Identity Politics in India and Europe combines qualitative methods (20 interviews) with historical and philosophical analysis. The first part of the book discusses the history of perceptions between the Europe of Latin Christianity and the so-called Muslim world, starting from the 7th century onwards. The second part is devoted to a discussion on the emergence of modernity and how it changed the identity politics of earlier times. The third part explores the role that intellectual elites have to play. It comprises interviews of eminent scholars and thinkers in India such as Imtiaz Ahmad and Ashis Nandy. These make for an insightful read, especially as subtle ideological differences surface in their responses to a set of common questions.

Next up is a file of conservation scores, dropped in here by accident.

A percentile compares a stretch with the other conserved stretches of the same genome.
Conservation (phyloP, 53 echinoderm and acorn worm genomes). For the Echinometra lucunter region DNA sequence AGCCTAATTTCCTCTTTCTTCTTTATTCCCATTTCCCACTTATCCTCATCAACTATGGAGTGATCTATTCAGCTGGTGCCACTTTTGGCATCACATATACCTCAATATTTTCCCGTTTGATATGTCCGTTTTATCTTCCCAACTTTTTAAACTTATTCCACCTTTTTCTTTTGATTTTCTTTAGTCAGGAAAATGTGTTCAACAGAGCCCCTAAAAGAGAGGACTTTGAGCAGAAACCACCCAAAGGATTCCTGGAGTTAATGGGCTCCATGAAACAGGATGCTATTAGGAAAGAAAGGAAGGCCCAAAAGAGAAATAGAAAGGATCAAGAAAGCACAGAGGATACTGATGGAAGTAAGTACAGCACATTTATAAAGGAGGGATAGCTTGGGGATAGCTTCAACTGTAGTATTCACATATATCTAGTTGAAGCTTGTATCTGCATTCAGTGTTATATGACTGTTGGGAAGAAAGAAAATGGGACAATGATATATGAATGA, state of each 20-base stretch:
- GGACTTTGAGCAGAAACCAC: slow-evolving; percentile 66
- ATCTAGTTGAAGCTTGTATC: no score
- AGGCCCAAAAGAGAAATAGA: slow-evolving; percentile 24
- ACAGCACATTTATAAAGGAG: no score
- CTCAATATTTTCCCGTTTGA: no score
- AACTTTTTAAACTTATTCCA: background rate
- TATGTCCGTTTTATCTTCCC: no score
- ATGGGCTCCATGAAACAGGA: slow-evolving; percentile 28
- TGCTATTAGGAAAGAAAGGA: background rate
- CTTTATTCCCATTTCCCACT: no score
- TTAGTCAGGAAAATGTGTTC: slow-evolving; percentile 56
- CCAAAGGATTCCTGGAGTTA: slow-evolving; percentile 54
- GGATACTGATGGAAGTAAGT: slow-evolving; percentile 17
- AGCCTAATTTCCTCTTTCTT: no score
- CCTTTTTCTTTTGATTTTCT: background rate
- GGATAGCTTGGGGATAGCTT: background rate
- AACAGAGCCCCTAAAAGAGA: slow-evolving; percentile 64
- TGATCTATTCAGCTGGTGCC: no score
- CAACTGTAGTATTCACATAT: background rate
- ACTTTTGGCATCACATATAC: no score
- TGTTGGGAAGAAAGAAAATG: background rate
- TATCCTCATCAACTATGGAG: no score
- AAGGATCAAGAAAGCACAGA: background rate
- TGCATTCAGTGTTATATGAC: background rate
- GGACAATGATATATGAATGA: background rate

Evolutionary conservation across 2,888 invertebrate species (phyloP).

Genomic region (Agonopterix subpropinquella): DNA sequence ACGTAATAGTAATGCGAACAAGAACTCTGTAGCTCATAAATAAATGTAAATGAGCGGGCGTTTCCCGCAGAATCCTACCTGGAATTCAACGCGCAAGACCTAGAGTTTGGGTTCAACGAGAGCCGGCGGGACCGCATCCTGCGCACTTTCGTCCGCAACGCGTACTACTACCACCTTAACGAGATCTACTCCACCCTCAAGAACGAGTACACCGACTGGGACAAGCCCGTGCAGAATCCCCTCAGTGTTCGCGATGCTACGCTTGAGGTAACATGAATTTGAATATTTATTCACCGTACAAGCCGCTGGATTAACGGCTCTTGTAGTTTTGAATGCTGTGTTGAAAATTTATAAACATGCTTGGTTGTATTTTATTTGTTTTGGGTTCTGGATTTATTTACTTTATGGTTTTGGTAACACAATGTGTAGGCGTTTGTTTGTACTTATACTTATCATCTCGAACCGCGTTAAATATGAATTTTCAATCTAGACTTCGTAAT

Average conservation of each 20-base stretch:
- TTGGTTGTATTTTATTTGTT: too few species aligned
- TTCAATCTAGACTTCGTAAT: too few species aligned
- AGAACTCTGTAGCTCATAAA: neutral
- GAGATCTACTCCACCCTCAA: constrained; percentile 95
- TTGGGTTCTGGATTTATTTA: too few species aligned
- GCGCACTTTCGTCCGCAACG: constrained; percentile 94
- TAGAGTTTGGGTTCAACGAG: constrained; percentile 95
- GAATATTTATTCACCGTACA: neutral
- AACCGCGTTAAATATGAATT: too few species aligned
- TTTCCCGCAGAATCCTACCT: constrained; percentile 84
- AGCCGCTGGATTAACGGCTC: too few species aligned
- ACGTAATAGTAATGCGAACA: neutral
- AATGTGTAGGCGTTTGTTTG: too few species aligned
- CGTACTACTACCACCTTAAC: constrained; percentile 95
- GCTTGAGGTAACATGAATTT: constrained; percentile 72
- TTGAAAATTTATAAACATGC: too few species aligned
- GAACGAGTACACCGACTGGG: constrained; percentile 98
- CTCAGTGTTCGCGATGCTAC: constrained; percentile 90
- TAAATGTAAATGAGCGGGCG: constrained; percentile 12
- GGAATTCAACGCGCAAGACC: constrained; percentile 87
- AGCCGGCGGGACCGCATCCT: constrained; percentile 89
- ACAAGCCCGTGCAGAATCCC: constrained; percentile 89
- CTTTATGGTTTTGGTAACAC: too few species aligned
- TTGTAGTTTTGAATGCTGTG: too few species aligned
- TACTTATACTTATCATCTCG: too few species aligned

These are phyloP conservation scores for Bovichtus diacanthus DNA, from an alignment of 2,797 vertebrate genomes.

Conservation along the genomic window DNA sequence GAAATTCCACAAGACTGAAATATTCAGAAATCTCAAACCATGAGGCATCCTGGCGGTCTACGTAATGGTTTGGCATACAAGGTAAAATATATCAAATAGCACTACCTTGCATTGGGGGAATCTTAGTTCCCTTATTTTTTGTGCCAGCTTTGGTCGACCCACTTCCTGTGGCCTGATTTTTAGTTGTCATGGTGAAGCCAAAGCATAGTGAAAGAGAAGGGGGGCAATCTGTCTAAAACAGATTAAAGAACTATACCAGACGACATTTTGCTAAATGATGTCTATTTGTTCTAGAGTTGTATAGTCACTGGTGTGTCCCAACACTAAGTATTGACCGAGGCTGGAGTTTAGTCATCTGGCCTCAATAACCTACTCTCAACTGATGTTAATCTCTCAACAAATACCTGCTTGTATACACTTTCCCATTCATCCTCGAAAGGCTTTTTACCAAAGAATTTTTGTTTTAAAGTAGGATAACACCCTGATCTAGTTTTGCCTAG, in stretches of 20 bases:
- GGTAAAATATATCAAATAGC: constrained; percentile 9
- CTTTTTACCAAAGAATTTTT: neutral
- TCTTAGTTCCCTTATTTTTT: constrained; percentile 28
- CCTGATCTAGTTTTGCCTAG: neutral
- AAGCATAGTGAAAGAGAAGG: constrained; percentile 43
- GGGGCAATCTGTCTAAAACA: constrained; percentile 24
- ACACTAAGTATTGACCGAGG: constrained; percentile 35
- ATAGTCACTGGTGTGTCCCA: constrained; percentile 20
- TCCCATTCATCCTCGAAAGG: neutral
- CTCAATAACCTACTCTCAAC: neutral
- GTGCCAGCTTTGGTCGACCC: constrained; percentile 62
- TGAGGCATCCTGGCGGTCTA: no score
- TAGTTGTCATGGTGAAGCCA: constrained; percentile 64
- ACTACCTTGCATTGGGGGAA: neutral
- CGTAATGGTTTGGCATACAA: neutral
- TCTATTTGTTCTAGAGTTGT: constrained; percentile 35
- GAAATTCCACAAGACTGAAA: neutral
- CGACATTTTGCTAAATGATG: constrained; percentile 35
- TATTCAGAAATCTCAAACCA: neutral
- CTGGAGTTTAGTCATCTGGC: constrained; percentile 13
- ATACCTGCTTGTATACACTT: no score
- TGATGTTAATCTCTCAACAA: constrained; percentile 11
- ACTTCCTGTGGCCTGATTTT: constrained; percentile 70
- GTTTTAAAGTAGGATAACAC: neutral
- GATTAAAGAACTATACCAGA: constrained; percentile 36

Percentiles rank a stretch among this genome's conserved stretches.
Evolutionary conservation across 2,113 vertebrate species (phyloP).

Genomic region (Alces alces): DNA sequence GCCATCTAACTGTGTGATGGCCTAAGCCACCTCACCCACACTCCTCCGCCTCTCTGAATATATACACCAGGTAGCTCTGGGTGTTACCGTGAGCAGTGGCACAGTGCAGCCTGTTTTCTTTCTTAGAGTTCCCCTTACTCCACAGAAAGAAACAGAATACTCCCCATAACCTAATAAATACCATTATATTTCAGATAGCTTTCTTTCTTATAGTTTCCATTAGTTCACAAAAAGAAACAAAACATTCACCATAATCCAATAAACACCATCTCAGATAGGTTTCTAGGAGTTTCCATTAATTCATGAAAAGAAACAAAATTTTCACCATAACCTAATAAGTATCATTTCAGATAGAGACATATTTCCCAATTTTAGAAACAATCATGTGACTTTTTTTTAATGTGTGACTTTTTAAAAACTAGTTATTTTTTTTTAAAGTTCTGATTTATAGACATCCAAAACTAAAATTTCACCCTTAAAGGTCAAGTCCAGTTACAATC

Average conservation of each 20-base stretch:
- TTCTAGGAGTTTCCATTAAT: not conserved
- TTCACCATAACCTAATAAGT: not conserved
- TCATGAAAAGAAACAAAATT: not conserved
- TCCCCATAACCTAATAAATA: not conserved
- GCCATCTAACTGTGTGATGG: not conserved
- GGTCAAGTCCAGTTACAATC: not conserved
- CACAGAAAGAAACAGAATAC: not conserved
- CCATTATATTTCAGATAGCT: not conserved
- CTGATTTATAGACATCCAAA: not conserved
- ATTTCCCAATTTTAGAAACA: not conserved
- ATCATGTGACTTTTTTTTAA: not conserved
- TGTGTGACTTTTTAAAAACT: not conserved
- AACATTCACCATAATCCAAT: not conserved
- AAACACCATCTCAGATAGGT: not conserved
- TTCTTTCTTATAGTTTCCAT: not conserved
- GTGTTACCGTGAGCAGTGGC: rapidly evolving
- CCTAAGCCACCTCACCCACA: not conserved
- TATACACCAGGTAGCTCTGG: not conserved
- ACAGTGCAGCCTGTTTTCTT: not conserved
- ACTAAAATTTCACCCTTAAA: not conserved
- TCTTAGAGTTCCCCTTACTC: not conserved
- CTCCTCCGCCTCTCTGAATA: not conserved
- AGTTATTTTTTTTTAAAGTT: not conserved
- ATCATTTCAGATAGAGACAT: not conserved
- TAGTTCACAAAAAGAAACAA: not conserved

Introduction: Survey and Interviews

Introduction: Survey and Interviews

Introduction: Survey and interviews

The purpose of the previous chapters was to develop a theoretical framework within which to analyse framings of conflict between different religious, ethnic or national groups within a country or transnationally. While the present volume focuses on India, the project from which this work emerged was laid out as a comparative analysis of four countries: India, Israel, Palestine and Turkey.1 In each of these countries, interviews were taken with scholars from humanities and social sciences on issues relating to perceived threats that might be seen to emerge from ethnic or religious identity politics.

Palestine of course is not an independent country. As an occupied territory, it falls under the jurisdiction of the victor. In many ways (communal politics, culture, ...

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